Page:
“The purpose of our education is to give a young man the tools whereby he can answer the question, ‘What does God want from me?’”
This perennial question, first posed by the late Fr. Robert Welsh, S.J. ’54, long-time president of Saint Ignatius, and now carved in stone on the mall so as to be seen and read by all who pass by, has both individual as well as universal answers.
Some of our students might see that question and think “God wants me to be a doctor,” or “God wants me to be a lawyer,” or “God wants me to be a good brother to my younger siblings.” Others might be more general in their thoughts: “God wants me to do the best with the talents that He has given me,” or “God wants me to follow the path that He has laid out for me.”
There is one particular alumnus of Saint Ignatius who has answered the question with both a specific answer - “God wants me to be a teacher and coach, a husband and father” - as well as a general answer - “God wants me to do things the right way.”
This past weekend the school celebrated both the person and the career of Chuck “Chico” Kyle ’69, a man who has not only answered the call to do what God wants, but has taught several generations of Wildcat students - many of whom were athletes - how to craft their own answer to the Fr. Welsh question.
Proof of Chico’s influence on his former students was evident throughout the weekend, but especially on Friday, after the game against Clarkson Football North Prep Academy. Hundreds of players patiently waited on Wasmer Field to be able to spend a minute or two with the coach who means so much to them, to say thanks, and to maybe get a photo.
For Chuck, all of the hoopla surrounding the weekend’s events pales in comparison to the time spent with those players, family members, and friends who have shared in this amazing journey over the past half century and more. At the top of that list is the one person who has shared more of that journey with Chico than any other; a person who entered his life at, of all places, a mixer at Padua High School. Patricia Cassidy from Nazareth Academy caught the eye of young Chuck Kyle and thus began their shared vision of how best to live out their answer to the Fr. Welsh question.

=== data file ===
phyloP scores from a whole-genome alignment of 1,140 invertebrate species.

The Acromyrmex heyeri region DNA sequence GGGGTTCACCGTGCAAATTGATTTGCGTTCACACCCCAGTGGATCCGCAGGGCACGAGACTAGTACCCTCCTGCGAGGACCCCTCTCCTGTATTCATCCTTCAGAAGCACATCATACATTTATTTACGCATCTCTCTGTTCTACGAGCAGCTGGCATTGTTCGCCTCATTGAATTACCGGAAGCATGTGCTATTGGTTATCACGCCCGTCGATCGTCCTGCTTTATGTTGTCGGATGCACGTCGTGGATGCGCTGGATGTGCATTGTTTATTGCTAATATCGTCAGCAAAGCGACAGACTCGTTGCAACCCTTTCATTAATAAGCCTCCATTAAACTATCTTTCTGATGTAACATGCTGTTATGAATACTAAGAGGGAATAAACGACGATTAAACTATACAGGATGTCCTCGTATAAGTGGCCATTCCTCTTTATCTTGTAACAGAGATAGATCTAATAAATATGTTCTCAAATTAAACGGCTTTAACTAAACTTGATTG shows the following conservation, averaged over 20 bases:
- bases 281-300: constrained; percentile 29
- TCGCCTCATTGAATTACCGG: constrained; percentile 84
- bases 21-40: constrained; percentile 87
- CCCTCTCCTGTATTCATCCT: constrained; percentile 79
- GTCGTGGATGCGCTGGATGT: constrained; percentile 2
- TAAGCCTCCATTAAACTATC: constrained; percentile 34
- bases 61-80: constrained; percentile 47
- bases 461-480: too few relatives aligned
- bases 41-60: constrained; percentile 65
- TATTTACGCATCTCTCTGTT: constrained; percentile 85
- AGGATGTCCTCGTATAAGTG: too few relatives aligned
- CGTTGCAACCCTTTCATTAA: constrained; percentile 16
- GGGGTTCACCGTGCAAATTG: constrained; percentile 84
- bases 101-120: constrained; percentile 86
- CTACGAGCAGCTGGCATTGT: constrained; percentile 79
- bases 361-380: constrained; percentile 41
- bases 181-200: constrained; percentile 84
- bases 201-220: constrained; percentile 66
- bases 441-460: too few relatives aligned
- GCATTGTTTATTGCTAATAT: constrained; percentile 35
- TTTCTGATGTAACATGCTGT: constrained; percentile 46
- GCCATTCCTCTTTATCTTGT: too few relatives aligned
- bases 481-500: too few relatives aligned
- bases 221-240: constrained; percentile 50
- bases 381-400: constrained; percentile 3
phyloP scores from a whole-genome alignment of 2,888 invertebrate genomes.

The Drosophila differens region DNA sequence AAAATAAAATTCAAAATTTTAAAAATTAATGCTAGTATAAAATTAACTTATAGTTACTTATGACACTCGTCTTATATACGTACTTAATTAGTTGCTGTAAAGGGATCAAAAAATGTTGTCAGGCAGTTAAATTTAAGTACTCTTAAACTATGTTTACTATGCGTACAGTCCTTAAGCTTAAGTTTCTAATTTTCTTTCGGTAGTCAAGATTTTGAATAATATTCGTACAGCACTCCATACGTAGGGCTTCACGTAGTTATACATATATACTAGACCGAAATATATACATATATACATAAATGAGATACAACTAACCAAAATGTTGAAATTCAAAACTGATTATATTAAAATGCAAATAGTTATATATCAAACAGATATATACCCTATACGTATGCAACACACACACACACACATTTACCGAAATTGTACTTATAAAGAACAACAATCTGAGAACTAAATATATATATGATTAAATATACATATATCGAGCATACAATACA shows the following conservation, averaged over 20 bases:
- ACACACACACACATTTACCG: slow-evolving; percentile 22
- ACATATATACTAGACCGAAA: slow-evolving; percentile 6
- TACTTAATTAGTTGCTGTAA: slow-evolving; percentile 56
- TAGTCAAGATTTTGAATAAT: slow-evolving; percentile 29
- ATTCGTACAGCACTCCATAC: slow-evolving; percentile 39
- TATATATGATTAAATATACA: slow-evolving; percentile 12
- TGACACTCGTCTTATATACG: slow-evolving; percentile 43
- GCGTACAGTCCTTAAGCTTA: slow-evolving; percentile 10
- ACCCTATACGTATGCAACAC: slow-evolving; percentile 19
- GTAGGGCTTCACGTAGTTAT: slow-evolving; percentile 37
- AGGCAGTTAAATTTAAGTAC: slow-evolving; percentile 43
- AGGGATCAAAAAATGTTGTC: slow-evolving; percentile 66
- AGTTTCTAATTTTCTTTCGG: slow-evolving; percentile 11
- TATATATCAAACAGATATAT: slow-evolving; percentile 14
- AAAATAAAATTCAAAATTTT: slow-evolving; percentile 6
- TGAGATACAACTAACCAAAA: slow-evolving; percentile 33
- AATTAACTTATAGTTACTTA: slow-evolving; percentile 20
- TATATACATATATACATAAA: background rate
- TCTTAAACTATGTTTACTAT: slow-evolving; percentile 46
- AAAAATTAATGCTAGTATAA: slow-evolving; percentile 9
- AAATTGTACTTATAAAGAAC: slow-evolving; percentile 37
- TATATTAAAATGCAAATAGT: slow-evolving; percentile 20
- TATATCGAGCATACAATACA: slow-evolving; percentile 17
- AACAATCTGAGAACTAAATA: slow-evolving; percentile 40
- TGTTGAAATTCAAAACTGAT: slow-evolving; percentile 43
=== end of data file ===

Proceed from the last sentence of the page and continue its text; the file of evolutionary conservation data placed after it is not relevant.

In addition to the attention given to all of Chico’s achievements - from his family life, to his academic life, to his coaching life - was the focus, over and over again, on the process, on how he attained legendary status. From day one Chuck has done things the right way, and he is a shining example of someone who understands that a life well lived will only be achieved if the focus is on doing things the right way. Shortcuts are not for those whose focus is answering the question, “What does God want from me?”
In my Christian Manhood classes I talk a lot about the idea of eudaimonia, which is a concept first discussed by the ancient Greek philosophers, especially Aristotle. Eudaimonia can be defined as “happiness”, but as so often happens when translating from Greek to English, a lot gets lost. A better English translation for Eudaimonia is “human flourishing”, and yet better still, “a life of quality and meaning.”
In his continuous striving to do things the right way - at home, in the classroom, on the field, and wherever he finds himself - Chuck Kyle has been an example of human flourishing, of a life of quality and meaning.
Late in the evening on Saturday I was one of the last people to have a chance to tell Chuck how much I appreciate all that he has done for our beloved Alma Mater and to thank him for his great friendship. We chatted briefly and then it was time to let someone else cut in and say basically what I had just said and what about a thousand people had said before me.
Typical of Chico, the humble husband, father, teacher, and coach, a man who does things the right way, his parting words to me were, “See you Monday.” Translation: there is still more for me to do in answering the question, “What does God want from me?”